After the earthquake is a psychological disaster
24 January 2001
"After the first disaster, the so-called natural disaster, a second disaster to take its toll on the victims is the psychological one". Thirty three-year-old Colombian, Germán Casas Nieto, is a psychiatrist specializing in victims of natural disasters. Following the earthquake that hit El Salvador on January 13 2001, MSF started an emergency project to provide assistance to the affected population. MSF was already present in the El Salvador when the earthquake hit. Together with health care and water and sanitation activities, MSF organized a mental health team made up by five psychologists and one psychiatrist, Casas, to assist the earthquake victims. Casas, who previously worked in similar situations - Cauca (1995); Armenia (1998); earthquakes in Colombia; aftermath of volcano eruptions in Guaguapichincha (2000); and Tumburagua (2000) in Ecuador; and during Hurricane Mitch in Guatemala (1998) - assures that "after the first disaster, the so-called natural disaster, a second disaster to take its toll on the victims is the psychological one".
- Why are you so interested in the psychological consequences caused by natural disasters?
Casas - After Nevado del Ruiz erupted in Colombia in 1985, its psychological consequences took their toll on the population. Many assessments have taken place about the kind of effects caused by that disaster. The case has been studied along the years in a systematic way (after one year, after five, after ten ...). Because of this, in Colombia it is widely known that natural disasters have serious effects on the mental health of the affected populations.
- How can the impact of a disaster on a population be measured?
Casas - There is a theory known as the "psychological reaction to disasters" that establishes five stages: warning stage (this stage cannot be seen in earthquakes, but only in hurricanes or volcano eruptions), impact stage, inventory stage, short term recovery stage and long term recovery stage.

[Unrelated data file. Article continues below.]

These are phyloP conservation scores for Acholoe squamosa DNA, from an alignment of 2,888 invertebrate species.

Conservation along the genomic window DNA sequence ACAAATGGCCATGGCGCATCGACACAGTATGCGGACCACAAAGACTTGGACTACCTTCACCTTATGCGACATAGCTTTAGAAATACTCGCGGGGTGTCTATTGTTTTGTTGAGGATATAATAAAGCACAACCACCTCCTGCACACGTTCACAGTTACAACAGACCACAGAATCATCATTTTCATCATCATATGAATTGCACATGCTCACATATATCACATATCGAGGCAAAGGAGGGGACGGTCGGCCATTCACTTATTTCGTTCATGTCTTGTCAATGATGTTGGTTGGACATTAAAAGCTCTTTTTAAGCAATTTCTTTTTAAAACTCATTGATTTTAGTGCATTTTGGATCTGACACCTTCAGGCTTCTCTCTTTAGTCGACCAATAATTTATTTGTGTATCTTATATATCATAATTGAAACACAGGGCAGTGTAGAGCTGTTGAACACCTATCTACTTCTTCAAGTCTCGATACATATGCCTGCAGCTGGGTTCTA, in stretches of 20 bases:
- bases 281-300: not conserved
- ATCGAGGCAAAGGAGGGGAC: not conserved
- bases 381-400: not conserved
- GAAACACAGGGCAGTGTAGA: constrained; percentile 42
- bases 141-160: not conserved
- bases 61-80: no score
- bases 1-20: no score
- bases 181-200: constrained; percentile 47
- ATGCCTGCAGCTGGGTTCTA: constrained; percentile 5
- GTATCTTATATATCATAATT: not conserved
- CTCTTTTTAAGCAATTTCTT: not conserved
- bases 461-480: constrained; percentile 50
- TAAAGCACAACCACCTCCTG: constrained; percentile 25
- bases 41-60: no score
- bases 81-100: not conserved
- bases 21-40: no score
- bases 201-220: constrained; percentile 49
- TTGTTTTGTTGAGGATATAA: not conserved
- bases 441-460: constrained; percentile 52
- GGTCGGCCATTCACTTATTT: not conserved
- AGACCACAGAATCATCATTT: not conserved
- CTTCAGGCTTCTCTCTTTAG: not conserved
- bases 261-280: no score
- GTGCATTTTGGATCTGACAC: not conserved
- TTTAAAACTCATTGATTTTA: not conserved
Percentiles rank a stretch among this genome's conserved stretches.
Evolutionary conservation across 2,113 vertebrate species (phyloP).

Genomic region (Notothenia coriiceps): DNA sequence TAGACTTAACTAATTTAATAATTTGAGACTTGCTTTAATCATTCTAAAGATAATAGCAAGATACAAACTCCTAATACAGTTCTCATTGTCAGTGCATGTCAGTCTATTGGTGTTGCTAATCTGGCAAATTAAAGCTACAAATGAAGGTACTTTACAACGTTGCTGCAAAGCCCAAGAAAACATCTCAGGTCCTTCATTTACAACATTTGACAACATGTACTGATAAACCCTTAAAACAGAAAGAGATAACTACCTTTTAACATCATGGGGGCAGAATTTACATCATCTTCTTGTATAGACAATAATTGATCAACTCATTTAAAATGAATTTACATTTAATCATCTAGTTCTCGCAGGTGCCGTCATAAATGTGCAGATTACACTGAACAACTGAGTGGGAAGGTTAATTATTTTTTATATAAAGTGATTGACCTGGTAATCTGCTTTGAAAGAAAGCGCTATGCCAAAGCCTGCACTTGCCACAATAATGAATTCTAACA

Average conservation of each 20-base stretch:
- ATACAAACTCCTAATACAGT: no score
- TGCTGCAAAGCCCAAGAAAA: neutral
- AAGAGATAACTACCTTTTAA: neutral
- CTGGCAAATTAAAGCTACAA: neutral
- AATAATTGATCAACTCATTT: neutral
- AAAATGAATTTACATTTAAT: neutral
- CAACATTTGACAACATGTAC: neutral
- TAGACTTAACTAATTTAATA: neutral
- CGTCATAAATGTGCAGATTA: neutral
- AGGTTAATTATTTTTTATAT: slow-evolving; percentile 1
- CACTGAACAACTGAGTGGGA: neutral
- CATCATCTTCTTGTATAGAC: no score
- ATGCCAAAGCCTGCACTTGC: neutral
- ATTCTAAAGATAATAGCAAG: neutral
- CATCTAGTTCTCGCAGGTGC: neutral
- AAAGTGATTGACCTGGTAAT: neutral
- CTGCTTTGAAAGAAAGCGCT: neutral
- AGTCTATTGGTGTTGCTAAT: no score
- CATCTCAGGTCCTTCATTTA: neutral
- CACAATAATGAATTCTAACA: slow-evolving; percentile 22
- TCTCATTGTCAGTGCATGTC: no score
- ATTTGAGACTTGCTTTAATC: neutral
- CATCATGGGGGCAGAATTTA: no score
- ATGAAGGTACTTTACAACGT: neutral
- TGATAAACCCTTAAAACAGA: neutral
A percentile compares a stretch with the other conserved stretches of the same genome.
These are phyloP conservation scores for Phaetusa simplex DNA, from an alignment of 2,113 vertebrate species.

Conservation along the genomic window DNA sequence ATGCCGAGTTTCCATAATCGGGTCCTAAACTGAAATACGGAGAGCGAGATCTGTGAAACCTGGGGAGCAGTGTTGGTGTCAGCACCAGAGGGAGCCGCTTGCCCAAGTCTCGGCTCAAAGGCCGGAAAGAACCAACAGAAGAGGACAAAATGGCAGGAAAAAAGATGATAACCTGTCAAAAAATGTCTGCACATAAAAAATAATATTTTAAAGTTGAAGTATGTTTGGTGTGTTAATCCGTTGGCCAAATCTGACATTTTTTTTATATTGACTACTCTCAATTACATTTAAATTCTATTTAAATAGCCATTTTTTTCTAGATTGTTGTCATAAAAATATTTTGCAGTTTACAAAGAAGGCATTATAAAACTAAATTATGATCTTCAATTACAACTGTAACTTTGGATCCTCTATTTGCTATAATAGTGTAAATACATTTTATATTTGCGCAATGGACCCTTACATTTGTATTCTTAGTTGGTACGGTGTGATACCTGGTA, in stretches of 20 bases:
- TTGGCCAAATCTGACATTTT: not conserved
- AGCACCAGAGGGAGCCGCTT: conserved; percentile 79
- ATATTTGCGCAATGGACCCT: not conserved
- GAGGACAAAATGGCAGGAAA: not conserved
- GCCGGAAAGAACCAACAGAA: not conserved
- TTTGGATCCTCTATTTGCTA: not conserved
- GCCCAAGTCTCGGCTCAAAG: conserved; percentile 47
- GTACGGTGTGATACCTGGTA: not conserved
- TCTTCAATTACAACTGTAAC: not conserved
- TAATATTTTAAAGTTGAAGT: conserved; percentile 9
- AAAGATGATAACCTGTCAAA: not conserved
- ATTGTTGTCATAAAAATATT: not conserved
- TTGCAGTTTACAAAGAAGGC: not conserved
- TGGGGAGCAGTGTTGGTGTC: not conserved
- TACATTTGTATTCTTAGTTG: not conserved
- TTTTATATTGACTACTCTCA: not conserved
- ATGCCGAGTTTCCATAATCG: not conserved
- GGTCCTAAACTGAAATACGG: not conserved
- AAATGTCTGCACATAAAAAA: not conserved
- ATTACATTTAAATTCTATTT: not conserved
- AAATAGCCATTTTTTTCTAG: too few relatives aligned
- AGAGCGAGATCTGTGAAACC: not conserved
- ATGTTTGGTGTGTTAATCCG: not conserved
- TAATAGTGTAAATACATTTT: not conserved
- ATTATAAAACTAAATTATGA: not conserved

The effects of an earthquake start on the impact stage because this disaster cannot be foreseen. Instead, a hurricane or a volcano eruption can be foreseen, as it is possible to know when a hurricane is approaching or a volcano has become active. An earthquake bears different features from other disasters and its consequences on the victims' mental health are more serious. These characteristics are: universality (it affects everybody in a geographical area), spontaneity (it cannot be foreseen) and irreversibility.
After the impact stage, we find the inventory stage in which the individual becomes aware of what has really happened and how it has affected him/her. For instance, in the consultations we had in El Salvador, during the first four to five days patients asked us what had happened. Now they explain how they have been affected.
When there is an earthquake, the final stages or recovery stages take longer to arrive. In fact, the psychological recovery is as slow as the physical recovery (reconstruction of infrastructures).
- Why is recovery so slow?
Casas - Because those who have lost everything have nowhere to go back to. Besides, the geography of the places where they used to live has also changed. The victims of an earthquake have lost all their physical references and, consequently, this puts off the recovery of psychological references. A home means protection, shelter, security, family cohesion. When you lose your home, all this is lost with it.